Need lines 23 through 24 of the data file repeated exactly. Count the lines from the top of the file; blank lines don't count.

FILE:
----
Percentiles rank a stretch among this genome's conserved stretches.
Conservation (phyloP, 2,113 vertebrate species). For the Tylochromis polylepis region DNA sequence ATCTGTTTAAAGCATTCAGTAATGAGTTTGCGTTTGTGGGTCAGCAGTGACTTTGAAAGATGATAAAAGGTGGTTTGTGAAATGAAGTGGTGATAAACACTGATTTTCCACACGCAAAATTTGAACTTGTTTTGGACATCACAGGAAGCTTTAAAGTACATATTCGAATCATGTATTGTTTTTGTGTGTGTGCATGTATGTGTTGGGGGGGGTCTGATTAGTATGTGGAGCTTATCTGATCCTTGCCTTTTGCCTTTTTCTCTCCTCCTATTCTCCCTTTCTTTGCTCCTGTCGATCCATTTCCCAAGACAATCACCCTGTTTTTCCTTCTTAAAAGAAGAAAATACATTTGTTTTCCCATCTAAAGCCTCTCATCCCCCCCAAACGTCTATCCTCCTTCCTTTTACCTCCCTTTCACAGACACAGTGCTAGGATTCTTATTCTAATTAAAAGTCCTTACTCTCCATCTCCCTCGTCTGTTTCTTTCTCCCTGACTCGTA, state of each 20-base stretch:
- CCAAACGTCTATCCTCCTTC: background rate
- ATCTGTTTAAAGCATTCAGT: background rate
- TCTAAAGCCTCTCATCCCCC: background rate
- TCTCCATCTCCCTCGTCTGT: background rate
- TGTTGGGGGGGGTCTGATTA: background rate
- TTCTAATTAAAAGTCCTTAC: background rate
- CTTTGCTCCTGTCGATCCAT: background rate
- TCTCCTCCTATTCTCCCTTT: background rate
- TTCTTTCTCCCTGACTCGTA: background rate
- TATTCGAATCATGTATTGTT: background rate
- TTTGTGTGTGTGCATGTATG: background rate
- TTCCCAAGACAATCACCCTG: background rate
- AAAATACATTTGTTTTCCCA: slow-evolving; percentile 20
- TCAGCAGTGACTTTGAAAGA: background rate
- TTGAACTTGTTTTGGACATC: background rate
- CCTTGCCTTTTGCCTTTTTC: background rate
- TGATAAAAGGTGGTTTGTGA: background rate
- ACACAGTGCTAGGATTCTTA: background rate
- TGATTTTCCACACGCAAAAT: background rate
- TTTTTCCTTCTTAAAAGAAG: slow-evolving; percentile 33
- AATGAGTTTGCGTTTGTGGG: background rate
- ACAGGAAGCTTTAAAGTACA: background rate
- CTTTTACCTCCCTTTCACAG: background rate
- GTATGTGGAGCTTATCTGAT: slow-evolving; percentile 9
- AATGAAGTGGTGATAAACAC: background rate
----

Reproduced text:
- AATGAGTTTGCGTTTGTGGG: background rate
- ACAGGAAGCTTTAAAGTACA: background rate